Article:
A summer pregnancy could increase the risk for gestational diabetes, according to a new study.
Gestational diabetes, a form of high blood sugar that affects pregnant women, puts women who develop the condition at risk for Type 2 diabetes as well as other health issues. It can raise the risk of premature birth as well as the child’s likelihood of developing Type 2 diabetes.
“Based on the study’s findings we would expect pregnancies in warmer climates to be at higher risk of gestational diabetes, although we weren’t able to look at that directly,” said Gillian Booth, a researcher at St. Michael’s Hospital and the Institute for Clinical Evaluative Sciences in Toronto, to CNN Health. “I think that’s a great topic for future research.”
The study aimed to look at the relation between outdoor air temperature and the risk of developing gestational diabetes. Using administrative health databases, the researchers identified every birth in the Toronto, Canada, area from 2002 to 2014.
“In our setting, there was a direct relation between outdoor air temperature and the likelihood of gestational diabetes mellitus,” the study authors wrote. “Future climate patterns may substantially affect global variations in the prevalence of diabetes, which also has important implications for the prevention and treatment of gestational diabetes mellitus.”
During the 12 year period, there was a recorded 555,911 births among 396,828 women. There was a 4.6 percent prevalence of gestational diabetes for women who were exposed to extremely cold outdoor weather temperatures 30 days before giving birth.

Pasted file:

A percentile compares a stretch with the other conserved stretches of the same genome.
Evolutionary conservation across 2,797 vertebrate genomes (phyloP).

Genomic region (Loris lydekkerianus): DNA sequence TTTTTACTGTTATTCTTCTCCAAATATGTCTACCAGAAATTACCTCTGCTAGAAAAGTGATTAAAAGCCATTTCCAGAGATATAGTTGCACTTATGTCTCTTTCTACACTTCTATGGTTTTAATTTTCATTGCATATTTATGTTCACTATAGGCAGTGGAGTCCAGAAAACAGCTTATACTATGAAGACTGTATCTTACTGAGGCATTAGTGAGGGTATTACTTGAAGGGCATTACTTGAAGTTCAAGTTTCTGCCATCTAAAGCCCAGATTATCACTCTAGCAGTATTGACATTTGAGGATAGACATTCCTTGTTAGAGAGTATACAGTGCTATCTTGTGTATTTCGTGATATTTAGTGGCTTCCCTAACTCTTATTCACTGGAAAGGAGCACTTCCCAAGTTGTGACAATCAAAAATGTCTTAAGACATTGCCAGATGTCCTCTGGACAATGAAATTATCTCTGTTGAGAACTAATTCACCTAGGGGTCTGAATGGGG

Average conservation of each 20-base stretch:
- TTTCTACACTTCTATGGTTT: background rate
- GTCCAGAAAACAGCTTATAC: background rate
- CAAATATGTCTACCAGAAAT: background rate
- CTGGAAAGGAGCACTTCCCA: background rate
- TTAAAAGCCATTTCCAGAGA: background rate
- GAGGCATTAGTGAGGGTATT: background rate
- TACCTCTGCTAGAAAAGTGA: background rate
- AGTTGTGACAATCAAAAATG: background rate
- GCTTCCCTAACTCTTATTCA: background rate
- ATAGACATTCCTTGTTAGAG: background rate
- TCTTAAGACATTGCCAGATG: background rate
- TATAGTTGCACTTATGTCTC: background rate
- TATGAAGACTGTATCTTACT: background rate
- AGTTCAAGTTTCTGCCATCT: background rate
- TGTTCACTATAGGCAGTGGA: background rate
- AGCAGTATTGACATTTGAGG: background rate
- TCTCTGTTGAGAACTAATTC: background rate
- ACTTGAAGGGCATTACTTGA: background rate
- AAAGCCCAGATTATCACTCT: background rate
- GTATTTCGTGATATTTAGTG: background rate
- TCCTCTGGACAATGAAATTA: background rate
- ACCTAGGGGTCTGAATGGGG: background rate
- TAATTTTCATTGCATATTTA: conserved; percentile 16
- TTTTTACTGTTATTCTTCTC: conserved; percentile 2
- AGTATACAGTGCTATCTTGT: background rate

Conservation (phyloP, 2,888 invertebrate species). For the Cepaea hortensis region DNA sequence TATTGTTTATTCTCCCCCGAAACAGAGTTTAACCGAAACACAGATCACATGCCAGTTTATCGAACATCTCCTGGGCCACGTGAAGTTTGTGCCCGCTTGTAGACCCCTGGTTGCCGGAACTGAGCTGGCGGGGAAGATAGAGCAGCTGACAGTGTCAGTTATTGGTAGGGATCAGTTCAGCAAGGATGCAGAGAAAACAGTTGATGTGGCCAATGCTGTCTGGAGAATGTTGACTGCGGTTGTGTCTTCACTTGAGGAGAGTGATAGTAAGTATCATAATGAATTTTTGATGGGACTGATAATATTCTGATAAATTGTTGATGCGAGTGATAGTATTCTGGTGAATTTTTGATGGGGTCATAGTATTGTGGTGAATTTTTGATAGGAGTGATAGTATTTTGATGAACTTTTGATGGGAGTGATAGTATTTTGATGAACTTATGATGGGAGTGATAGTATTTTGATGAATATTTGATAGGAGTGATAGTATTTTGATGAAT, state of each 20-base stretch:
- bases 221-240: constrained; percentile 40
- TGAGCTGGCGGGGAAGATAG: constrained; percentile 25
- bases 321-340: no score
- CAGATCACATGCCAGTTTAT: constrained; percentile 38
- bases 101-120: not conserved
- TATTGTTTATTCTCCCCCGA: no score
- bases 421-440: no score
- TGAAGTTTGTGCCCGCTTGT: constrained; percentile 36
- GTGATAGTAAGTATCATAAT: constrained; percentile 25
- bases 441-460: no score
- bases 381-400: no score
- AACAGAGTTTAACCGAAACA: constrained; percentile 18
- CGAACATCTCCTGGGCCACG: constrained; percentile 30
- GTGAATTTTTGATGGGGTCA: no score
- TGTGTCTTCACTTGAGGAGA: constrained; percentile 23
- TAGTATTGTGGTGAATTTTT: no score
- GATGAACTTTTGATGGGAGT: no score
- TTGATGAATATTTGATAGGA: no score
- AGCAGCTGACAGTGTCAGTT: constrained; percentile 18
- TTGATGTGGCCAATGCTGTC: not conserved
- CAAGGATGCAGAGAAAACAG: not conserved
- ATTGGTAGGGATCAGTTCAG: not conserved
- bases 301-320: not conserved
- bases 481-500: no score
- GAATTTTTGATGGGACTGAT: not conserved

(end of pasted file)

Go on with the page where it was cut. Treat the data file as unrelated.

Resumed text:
The prevalence of gestational diabetes was increased to 7.7 percent when women were exposed to hot temperatures. Every ten degree increase in an average 30 day temperature was associated with a 1.06 times higher odds of developing gestational diabetes.
The study adjusted for maternal age, equality of pay, neighborhood income, world region and year. Booth said that though the study didn’t specifically focus on seasons, the was a significant spike in the days with higher temperatures.
“Although we didn’t look at seasons per se, rates were highest when that 30-day window happened in the summer when the temperature was hottest,” she said. “[The study] offer[s] fairly compelling evidence that air temperature may be a modifiable risk factor for gestational diabetes.”
Booth said she recommends achieving a healthy body weight before conception, avoiding excess weight gain during pregnancy, eating a healthy diet and staying physically active as ways to reduce the risk of gestational diabetes.
Strategies such as using air conditioning and ditching excess layers of clothing during the summer could also influence risk for gestational diabetes. While temperature may have a small effect on the risk of developing the condition, it could be a tipping point, she said.
“It is one factor that might be sufficient to push someone’s risk over the edge,” Booth said.
The study was published in the Canadian Medical Association Journal.
Tori Linville is a freelance writer and editor from Clarksville, Tennessee. When she isn’t writing or teaching, she’s faithfully watching her alma mater, the University of Alabama, dominate the football field.